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Capex remains on a solid path

March 05, 2021

graph depicting longest streaks of consecutive sequential increases in core capital goods orders

Source: Census Bureau

While consumer spending has ebbed and flowed in recent months in reaction to the course of the pandemic and government lockdowns, business investment has been a steady source of ballast. Capital spending advanced by 22.9 percent and 14.0 percent, respectively, in the third and fourth quarters of last year and looks to be on track for another double-digit gain in Q1. Yesterday’s factory orders report showed a 1.8 percent move higher in core capital goods shipments in January, a ninth consecutive increase and the strongest since October. Core shipments are now up by a booming 15.9 percent on a three-month annualized basis. Moreover, the orders data suggest that the pace is unlikely to slacken much in the quarters ahead. Core capital goods orders took a bit a breather in January, rising by 0.4 percent, but this after eight straight sequential increases of at least 1.0 percent. The nine upticks in a row overall marks the longest such streak in the more than five-decade history of the series. A rising order book now means more production later and adds to the evidence that the economy at large is well set up to soar as this year progresses.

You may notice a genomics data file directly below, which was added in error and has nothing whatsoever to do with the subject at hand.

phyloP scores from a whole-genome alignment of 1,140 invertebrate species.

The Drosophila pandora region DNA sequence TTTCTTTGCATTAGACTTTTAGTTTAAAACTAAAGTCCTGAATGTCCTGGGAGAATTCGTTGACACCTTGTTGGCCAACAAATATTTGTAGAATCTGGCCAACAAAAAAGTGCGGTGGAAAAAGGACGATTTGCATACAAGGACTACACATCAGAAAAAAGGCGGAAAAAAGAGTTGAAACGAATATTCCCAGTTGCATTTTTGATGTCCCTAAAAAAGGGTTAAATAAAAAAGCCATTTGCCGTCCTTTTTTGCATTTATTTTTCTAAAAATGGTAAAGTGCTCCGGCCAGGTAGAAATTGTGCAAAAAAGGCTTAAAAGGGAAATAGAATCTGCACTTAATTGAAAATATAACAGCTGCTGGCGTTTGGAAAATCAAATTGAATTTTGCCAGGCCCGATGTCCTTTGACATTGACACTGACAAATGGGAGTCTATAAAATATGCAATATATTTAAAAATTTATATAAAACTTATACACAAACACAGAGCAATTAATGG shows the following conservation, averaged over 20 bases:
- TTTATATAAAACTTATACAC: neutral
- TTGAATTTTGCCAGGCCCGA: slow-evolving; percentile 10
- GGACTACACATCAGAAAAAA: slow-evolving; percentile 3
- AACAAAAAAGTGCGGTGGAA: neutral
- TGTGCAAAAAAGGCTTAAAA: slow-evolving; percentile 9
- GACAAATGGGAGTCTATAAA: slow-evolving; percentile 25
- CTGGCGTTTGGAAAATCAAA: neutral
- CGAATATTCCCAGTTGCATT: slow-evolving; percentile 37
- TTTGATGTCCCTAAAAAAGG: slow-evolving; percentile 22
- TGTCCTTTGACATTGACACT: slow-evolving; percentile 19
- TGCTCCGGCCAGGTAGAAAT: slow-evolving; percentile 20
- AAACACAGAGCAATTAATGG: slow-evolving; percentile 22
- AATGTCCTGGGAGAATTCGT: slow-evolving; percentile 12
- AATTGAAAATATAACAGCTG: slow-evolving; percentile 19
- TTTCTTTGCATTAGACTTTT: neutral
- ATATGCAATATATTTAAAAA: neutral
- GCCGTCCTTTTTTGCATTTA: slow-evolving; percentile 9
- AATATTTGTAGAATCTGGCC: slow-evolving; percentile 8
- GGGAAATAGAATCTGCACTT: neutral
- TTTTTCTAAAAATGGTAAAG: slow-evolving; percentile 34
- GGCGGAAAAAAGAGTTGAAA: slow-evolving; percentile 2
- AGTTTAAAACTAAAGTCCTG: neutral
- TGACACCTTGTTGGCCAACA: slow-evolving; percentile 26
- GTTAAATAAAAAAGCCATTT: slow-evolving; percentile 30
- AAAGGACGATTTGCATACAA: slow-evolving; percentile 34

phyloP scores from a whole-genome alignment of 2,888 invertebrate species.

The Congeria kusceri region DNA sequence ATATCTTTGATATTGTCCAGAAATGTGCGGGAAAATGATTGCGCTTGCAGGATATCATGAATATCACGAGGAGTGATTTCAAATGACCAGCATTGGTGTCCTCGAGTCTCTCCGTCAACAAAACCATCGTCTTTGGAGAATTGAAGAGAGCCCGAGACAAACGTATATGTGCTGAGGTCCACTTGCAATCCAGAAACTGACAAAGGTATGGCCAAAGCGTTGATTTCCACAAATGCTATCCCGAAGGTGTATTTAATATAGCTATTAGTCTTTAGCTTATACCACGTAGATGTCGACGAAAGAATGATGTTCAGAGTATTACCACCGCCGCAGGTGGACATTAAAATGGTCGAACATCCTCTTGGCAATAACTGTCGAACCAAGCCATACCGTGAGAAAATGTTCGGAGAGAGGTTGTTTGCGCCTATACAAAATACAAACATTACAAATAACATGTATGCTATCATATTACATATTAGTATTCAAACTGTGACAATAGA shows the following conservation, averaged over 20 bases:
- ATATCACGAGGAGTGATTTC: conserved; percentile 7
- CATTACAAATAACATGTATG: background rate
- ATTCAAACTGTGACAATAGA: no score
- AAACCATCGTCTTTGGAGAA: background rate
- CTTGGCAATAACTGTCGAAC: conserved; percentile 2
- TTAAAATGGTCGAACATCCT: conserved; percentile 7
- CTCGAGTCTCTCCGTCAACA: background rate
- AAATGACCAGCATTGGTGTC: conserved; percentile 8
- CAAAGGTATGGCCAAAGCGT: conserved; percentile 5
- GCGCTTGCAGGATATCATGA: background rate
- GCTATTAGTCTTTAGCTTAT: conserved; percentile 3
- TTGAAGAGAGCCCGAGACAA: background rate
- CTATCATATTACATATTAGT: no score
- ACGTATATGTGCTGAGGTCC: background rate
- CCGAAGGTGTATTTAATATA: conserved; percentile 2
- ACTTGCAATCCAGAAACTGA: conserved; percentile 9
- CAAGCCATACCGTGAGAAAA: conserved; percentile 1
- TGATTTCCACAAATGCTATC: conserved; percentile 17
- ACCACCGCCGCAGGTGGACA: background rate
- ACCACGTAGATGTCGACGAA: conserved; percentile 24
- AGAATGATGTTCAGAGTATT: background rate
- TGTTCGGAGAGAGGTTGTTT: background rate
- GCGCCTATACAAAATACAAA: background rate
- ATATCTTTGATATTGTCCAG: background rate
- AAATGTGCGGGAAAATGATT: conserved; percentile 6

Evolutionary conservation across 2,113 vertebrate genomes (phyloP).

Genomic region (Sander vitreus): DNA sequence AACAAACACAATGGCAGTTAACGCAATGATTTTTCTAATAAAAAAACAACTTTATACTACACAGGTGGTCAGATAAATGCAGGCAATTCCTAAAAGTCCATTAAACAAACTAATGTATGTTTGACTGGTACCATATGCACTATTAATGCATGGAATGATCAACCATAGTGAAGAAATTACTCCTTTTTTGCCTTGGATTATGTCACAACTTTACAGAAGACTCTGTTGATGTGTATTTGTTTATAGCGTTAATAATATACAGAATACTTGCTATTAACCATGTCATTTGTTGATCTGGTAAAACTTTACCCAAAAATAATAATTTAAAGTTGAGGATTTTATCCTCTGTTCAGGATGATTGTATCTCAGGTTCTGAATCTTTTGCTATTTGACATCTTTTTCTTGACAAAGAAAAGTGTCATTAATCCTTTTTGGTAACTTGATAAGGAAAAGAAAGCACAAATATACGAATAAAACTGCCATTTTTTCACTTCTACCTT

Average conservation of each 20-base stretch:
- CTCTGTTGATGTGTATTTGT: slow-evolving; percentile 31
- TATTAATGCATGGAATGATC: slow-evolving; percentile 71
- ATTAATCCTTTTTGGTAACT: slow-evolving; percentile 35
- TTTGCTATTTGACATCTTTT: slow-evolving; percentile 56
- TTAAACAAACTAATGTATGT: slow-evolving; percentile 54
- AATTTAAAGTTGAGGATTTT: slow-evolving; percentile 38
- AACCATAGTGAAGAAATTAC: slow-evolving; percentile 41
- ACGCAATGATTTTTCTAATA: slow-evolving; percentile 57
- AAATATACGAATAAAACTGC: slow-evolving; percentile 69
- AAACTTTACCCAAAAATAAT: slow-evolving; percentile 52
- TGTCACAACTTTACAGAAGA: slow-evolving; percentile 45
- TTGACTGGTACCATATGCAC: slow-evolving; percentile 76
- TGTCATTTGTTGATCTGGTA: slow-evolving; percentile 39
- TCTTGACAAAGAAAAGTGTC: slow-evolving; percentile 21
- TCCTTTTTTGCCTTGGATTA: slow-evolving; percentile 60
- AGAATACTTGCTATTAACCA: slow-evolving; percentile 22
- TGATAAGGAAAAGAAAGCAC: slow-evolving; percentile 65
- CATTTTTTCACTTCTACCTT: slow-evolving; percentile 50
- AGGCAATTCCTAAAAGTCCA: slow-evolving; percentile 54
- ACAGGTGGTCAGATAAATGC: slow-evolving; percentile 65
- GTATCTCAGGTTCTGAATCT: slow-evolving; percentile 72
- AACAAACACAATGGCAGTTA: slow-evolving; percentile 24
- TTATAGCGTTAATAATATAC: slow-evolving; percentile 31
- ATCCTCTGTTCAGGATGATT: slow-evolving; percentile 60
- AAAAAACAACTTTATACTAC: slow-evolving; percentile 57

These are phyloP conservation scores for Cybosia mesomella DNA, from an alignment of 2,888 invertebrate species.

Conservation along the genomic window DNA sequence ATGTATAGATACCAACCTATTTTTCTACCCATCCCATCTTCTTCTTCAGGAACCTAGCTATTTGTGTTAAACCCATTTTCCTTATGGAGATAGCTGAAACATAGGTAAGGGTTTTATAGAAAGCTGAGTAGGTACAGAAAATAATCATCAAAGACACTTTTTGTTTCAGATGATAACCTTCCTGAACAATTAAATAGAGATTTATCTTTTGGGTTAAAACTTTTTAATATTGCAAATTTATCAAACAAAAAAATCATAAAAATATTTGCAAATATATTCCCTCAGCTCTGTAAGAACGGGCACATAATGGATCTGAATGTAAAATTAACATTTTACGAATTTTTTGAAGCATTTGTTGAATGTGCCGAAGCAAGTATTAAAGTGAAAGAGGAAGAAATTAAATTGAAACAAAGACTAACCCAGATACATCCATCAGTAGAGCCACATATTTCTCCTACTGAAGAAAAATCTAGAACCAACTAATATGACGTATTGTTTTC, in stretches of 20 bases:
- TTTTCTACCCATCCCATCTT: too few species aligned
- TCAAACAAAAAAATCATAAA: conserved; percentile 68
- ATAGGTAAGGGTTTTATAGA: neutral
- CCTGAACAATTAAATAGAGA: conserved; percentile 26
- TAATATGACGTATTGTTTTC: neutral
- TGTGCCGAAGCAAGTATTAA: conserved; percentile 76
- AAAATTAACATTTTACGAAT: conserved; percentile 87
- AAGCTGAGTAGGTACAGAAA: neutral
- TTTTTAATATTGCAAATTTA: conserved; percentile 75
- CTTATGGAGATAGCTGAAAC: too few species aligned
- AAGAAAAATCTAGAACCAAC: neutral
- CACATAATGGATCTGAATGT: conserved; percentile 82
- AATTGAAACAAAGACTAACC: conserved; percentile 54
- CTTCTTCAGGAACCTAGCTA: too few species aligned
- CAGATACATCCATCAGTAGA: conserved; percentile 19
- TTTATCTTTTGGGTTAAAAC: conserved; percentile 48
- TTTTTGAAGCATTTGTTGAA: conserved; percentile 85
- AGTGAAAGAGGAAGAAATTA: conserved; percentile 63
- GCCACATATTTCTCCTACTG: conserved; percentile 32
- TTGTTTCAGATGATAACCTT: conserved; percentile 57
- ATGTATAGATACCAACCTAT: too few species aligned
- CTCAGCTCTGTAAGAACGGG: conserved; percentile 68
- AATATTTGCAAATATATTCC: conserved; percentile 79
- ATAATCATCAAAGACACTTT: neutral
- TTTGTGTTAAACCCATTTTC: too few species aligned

Claims edge higher

Initial unemployment claims rose by 9,000 last week to 745,000. This was still better than expected after the massive drop in the prior week and came in spite of a weather-driven jump in Texas. Labor market healing has played out in fits and starts in recent months, but it is a good bet to pick up steam going forward as the pandemic continues to recede and restrictions on business activity continue to be rolled back. Job growth should be a major driver of economic performance across the remainder of the year.

Daily Trivia

In a 1957 survey, what innovation was cited by 90 percent of U.S. firms as the chief boost to worker productivity?

Previous Question

Due to its strategic position on a major body of water and at the gateway to a rapidly growing region, through what city did more than 10 percent of the world’s rail traffic pass at the end of the 19th century?

Answer:

Chicago

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